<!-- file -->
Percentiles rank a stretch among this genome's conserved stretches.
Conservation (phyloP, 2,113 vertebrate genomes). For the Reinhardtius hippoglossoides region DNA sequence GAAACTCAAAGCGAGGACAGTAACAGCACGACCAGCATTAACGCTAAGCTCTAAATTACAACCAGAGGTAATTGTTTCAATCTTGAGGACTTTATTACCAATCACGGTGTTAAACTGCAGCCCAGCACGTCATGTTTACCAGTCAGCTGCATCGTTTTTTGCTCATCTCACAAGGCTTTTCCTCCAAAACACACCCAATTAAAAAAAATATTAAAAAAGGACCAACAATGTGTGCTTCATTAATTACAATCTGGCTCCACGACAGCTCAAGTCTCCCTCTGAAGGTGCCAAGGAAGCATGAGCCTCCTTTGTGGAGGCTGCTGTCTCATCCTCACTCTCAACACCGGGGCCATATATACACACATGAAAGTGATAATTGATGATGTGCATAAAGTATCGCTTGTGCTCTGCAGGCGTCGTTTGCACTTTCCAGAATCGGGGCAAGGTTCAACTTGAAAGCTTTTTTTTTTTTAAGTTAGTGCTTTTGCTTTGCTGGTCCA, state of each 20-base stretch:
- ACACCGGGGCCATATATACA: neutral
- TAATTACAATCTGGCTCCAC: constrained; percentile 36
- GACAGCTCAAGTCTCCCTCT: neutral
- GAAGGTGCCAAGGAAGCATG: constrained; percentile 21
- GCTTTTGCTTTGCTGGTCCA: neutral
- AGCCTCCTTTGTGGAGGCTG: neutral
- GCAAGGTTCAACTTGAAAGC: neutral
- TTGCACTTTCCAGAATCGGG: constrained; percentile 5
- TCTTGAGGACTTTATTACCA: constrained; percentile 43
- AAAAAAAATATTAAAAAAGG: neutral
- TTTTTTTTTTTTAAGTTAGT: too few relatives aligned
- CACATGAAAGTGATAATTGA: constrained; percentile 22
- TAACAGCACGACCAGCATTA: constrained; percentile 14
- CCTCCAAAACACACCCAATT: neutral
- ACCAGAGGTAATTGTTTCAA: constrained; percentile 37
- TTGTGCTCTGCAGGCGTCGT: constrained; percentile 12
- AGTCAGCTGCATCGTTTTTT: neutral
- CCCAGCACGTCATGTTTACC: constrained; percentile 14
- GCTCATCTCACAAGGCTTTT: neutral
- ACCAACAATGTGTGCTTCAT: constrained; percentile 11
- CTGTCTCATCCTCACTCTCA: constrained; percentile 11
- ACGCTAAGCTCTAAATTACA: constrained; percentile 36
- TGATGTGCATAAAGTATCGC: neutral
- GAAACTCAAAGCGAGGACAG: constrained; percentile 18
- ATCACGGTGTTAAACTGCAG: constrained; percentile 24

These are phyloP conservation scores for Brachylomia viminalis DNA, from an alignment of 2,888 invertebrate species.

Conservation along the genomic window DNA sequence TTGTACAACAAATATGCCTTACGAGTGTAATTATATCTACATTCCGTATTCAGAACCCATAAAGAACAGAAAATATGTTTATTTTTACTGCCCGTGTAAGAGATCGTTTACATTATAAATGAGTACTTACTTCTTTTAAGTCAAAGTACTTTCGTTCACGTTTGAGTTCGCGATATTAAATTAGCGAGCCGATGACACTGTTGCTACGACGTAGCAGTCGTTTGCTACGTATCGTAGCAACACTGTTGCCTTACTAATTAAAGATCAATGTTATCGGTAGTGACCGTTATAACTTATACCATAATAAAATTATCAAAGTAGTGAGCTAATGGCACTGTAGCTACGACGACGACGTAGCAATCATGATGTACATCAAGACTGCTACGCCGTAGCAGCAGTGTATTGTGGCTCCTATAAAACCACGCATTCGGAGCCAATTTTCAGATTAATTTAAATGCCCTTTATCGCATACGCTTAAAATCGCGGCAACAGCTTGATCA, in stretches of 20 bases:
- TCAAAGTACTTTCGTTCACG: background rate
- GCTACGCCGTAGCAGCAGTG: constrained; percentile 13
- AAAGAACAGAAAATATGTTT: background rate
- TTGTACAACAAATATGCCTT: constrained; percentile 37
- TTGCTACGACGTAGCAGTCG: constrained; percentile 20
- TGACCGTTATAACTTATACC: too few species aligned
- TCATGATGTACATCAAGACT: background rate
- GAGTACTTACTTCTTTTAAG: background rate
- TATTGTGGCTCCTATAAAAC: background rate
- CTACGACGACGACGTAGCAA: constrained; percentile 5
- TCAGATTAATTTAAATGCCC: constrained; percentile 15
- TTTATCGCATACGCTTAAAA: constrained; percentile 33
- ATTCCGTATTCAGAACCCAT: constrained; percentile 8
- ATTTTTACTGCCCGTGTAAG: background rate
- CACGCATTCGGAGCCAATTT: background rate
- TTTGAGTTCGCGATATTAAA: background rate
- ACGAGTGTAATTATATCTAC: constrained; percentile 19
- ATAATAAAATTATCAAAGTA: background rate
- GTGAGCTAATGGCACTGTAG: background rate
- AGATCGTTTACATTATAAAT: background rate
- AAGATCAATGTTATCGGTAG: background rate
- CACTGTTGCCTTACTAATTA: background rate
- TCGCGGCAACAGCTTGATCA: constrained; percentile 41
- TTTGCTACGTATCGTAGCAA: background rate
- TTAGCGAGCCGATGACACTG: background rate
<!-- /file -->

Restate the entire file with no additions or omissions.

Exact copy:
Percentiles rank a stretch among this genome's conserved stretches.
Conservation (phyloP, 2,113 vertebrate genomes). For the Reinhardtius hippoglossoides region DNA sequence GAAACTCAAAGCGAGGACAGTAACAGCACGACCAGCATTAACGCTAAGCTCTAAATTACAACCAGAGGTAATTGTTTCAATCTTGAGGACTTTATTACCAATCACGGTGTTAAACTGCAGCCCAGCACGTCATGTTTACCAGTCAGCTGCATCGTTTTTTGCTCATCTCACAAGGCTTTTCCTCCAAAACACACCCAATTAAAAAAAATATTAAAAAAGGACCAACAATGTGTGCTTCATTAATTACAATCTGGCTCCACGACAGCTCAAGTCTCCCTCTGAAGGTGCCAAGGAAGCATGAGCCTCCTTTGTGGAGGCTGCTGTCTCATCCTCACTCTCAACACCGGGGCCATATATACACACATGAAAGTGATAATTGATGATGTGCATAAAGTATCGCTTGTGCTCTGCAGGCGTCGTTTGCACTTTCCAGAATCGGGGCAAGGTTCAACTTGAAAGCTTTTTTTTTTTTAAGTTAGTGCTTTTGCTTTGCTGGTCCA, state of each 20-base stretch:
- ACACCGGGGCCATATATACA: neutral
- TAATTACAATCTGGCTCCAC: constrained; percentile 36
- GACAGCTCAAGTCTCCCTCT: neutral
- GAAGGTGCCAAGGAAGCATG: constrained; percentile 21
- GCTTTTGCTTTGCTGGTCCA: neutral
- AGCCTCCTTTGTGGAGGCTG: neutral
- GCAAGGTTCAACTTGAAAGC: neutral
- TTGCACTTTCCAGAATCGGG: constrained; percentile 5
- TCTTGAGGACTTTATTACCA: constrained; percentile 43
- AAAAAAAATATTAAAAAAGG: neutral
- TTTTTTTTTTTTAAGTTAGT: too few relatives aligned
- CACATGAAAGTGATAATTGA: constrained; percentile 22
- TAACAGCACGACCAGCATTA: constrained; percentile 14
- CCTCCAAAACACACCCAATT: neutral
- ACCAGAGGTAATTGTTTCAA: constrained; percentile 37
- TTGTGCTCTGCAGGCGTCGT: constrained; percentile 12
- AGTCAGCTGCATCGTTTTTT: neutral
- CCCAGCACGTCATGTTTACC: constrained; percentile 14
- GCTCATCTCACAAGGCTTTT: neutral
- ACCAACAATGTGTGCTTCAT: constrained; percentile 11
- CTGTCTCATCCTCACTCTCA: constrained; percentile 11
- ACGCTAAGCTCTAAATTACA: constrained; percentile 36
- TGATGTGCATAAAGTATCGC: neutral
- GAAACTCAAAGCGAGGACAG: constrained; percentile 18
- ATCACGGTGTTAAACTGCAG: constrained; percentile 24

These are phyloP conservation scores for Brachylomia viminalis DNA, from an alignment of 2,888 invertebrate species.

Conservation along the genomic window DNA sequence TTGTACAACAAATATGCCTTACGAGTGTAATTATATCTACATTCCGTATTCAGAACCCATAAAGAACAGAAAATATGTTTATTTTTACTGCCCGTGTAAGAGATCGTTTACATTATAAATGAGTACTTACTTCTTTTAAGTCAAAGTACTTTCGTTCACGTTTGAGTTCGCGATATTAAATTAGCGAGCCGATGACACTGTTGCTACGACGTAGCAGTCGTTTGCTACGTATCGTAGCAACACTGTTGCCTTACTAATTAAAGATCAATGTTATCGGTAGTGACCGTTATAACTTATACCATAATAAAATTATCAAAGTAGTGAGCTAATGGCACTGTAGCTACGACGACGACGTAGCAATCATGATGTACATCAAGACTGCTACGCCGTAGCAGCAGTGTATTGTGGCTCCTATAAAACCACGCATTCGGAGCCAATTTTCAGATTAATTTAAATGCCCTTTATCGCATACGCTTAAAATCGCGGCAACAGCTTGATCA, in stretches of 20 bases:
- TCAAAGTACTTTCGTTCACG: background rate
- GCTACGCCGTAGCAGCAGTG: constrained; percentile 13
- AAAGAACAGAAAATATGTTT: background rate
- TTGTACAACAAATATGCCTT: constrained; percentile 37
- TTGCTACGACGTAGCAGTCG: constrained; percentile 20
- TGACCGTTATAACTTATACC: too few species aligned
- TCATGATGTACATCAAGACT: background rate
- GAGTACTTACTTCTTTTAAG: background rate
- TATTGTGGCTCCTATAAAAC: background rate
- CTACGACGACGACGTAGCAA: constrained; percentile 5
- TCAGATTAATTTAAATGCCC: constrained; percentile 15
- TTTATCGCATACGCTTAAAA: constrained; percentile 33
- ATTCCGTATTCAGAACCCAT: constrained; percentile 8
- ATTTTTACTGCCCGTGTAAG: background rate
- CACGCATTCGGAGCCAATTT: background rate
- TTTGAGTTCGCGATATTAAA: background rate
- ACGAGTGTAATTATATCTAC: constrained; percentile 19
- ATAATAAAATTATCAAAGTA: background rate
- GTGAGCTAATGGCACTGTAG: background rate
- AGATCGTTTACATTATAAAT: background rate
- AAGATCAATGTTATCGGTAG: background rate
- CACTGTTGCCTTACTAATTA: background rate
- TCGCGGCAACAGCTTGATCA: constrained; percentile 41
- TTTGCTACGTATCGTAGCAA: background rate
- TTAGCGAGCCGATGACACTG: background rate